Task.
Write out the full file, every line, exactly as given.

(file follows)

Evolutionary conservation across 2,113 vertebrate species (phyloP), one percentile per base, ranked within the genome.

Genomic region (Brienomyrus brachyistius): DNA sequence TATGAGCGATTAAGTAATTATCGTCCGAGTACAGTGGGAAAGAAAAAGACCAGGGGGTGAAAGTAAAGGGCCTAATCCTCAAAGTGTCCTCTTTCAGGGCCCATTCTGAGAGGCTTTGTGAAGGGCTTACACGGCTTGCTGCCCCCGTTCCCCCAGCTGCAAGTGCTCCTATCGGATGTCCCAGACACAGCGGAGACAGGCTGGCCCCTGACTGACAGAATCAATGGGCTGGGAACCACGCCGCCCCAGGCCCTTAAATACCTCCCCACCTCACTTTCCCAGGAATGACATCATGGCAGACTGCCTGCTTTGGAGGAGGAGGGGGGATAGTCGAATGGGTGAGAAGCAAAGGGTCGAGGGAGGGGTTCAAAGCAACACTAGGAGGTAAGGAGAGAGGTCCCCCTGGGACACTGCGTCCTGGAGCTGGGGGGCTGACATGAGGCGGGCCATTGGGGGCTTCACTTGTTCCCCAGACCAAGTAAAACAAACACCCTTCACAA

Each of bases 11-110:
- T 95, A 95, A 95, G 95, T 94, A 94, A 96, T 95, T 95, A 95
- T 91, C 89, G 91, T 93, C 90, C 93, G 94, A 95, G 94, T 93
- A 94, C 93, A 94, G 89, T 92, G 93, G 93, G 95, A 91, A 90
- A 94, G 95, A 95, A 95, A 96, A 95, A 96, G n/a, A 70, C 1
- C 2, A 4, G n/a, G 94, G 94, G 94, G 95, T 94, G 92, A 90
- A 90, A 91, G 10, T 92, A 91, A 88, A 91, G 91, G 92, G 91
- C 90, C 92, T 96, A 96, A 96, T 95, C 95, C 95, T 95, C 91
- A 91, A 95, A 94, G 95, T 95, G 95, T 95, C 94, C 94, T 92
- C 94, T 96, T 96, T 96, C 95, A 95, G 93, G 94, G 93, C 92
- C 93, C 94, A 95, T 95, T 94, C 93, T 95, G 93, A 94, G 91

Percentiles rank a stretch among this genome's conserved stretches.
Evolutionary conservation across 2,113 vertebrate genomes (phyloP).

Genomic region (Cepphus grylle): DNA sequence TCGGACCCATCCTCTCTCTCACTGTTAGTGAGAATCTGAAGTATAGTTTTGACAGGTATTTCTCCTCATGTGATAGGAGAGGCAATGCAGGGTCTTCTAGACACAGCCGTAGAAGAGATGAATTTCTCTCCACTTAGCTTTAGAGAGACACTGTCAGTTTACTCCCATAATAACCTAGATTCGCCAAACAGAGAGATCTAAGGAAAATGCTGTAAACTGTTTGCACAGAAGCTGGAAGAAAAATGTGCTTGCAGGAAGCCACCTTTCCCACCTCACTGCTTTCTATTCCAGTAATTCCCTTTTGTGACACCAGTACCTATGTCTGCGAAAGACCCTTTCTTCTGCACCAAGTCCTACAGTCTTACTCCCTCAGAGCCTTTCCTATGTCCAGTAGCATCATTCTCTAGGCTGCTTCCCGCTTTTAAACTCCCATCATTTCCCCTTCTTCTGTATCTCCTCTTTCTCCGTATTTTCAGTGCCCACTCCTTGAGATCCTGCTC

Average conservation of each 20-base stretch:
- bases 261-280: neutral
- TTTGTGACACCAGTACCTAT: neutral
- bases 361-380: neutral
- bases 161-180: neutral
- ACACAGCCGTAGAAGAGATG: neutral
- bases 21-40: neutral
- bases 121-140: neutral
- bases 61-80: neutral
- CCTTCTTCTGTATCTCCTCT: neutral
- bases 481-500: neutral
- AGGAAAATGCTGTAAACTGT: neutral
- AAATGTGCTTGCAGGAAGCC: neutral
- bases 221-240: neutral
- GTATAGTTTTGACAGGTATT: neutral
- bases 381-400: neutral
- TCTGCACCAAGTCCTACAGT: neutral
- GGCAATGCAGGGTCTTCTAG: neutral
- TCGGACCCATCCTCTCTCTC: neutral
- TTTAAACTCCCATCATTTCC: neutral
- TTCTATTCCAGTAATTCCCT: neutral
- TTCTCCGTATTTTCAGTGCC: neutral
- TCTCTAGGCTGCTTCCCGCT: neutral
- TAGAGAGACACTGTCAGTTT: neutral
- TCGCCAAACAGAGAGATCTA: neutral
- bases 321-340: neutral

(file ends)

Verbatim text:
Evolutionary conservation across 2,113 vertebrate species (phyloP), one percentile per base, ranked within the genome.

Genomic region (Brienomyrus brachyistius): DNA sequence TATGAGCGATTAAGTAATTATCGTCCGAGTACAGTGGGAAAGAAAAAGACCAGGGGGTGAAAGTAAAGGGCCTAATCCTCAAAGTGTCCTCTTTCAGGGCCCATTCTGAGAGGCTTTGTGAAGGGCTTACACGGCTTGCTGCCCCCGTTCCCCCAGCTGCAAGTGCTCCTATCGGATGTCCCAGACACAGCGGAGACAGGCTGGCCCCTGACTGACAGAATCAATGGGCTGGGAACCACGCCGCCCCAGGCCCTTAAATACCTCCCCACCTCACTTTCCCAGGAATGACATCATGGCAGACTGCCTGCTTTGGAGGAGGAGGGGGGATAGTCGAATGGGTGAGAAGCAAAGGGTCGAGGGAGGGGTTCAAAGCAACACTAGGAGGTAAGGAGAGAGGTCCCCCTGGGACACTGCGTCCTGGAGCTGGGGGGCTGACATGAGGCGGGCCATTGGGGGCTTCACTTGTTCCCCAGACCAAGTAAAACAAACACCCTTCACAA

Each of bases 11-110:
- T 95, A 95, A 95, G 95, T 94, A 94, A 96, T 95, T 95, A 95
- T 91, C 89, G 91, T 93, C 90, C 93, G 94, A 95, G 94, T 93
- A 94, C 93, A 94, G 89, T 92, G 93, G 93, G 95, A 91, A 90
- A 94, G 95, A 95, A 95, A 96, A 95, A 96, G n/a, A 70, C 1
- C 2, A 4, G n/a, G 94, G 94, G 94, G 95, T 94, G 92, A 90
- A 90, A 91, G 10, T 92, A 91, A 88, A 91, G 91, G 92, G 91
- C 90, C 92, T 96, A 96, A 96, T 95, C 95, C 95, T 95, C 91
- A 91, A 95, A 94, G 95, T 95, G 95, T 95, C 94, C 94, T 92
- C 94, T 96, T 96, T 96, C 95, A 95, G 93, G 94, G 93, C 92
- C 93, C 94, A 95, T 95, T 94, C 93, T 95, G 93, A 94, G 91

Percentiles rank a stretch among this genome's conserved stretches.
Evolutionary conservation across 2,113 vertebrate genomes (phyloP).

Genomic region (Cepphus grylle): DNA sequence TCGGACCCATCCTCTCTCTCACTGTTAGTGAGAATCTGAAGTATAGTTTTGACAGGTATTTCTCCTCATGTGATAGGAGAGGCAATGCAGGGTCTTCTAGACACAGCCGTAGAAGAGATGAATTTCTCTCCACTTAGCTTTAGAGAGACACTGTCAGTTTACTCCCATAATAACCTAGATTCGCCAAACAGAGAGATCTAAGGAAAATGCTGTAAACTGTTTGCACAGAAGCTGGAAGAAAAATGTGCTTGCAGGAAGCCACCTTTCCCACCTCACTGCTTTCTATTCCAGTAATTCCCTTTTGTGACACCAGTACCTATGTCTGCGAAAGACCCTTTCTTCTGCACCAAGTCCTACAGTCTTACTCCCTCAGAGCCTTTCCTATGTCCAGTAGCATCATTCTCTAGGCTGCTTCCCGCTTTTAAACTCCCATCATTTCCCCTTCTTCTGTATCTCCTCTTTCTCCGTATTTTCAGTGCCCACTCCTTGAGATCCTGCTC

Average conservation of each 20-base stretch:
- bases 261-280: neutral
- TTTGTGACACCAGTACCTAT: neutral
- bases 361-380: neutral
- bases 161-180: neutral
- ACACAGCCGTAGAAGAGATG: neutral
- bases 21-40: neutral
- bases 121-140: neutral
- bases 61-80: neutral
- CCTTCTTCTGTATCTCCTCT: neutral
- bases 481-500: neutral
- AGGAAAATGCTGTAAACTGT: neutral
- AAATGTGCTTGCAGGAAGCC: neutral
- bases 221-240: neutral
- GTATAGTTTTGACAGGTATT: neutral
- bases 381-400: neutral
- TCTGCACCAAGTCCTACAGT: neutral
- GGCAATGCAGGGTCTTCTAG: neutral
- TCGGACCCATCCTCTCTCTC: neutral
- TTTAAACTCCCATCATTTCC: neutral
- TTCTATTCCAGTAATTCCCT: neutral
- TTCTCCGTATTTTCAGTGCC: neutral
- TCTCTAGGCTGCTTCCCGCT: neutral
- TAGAGAGACACTGTCAGTTT: neutral
- TCGCCAAACAGAGAGATCTA: neutral
- bases 321-340: neutral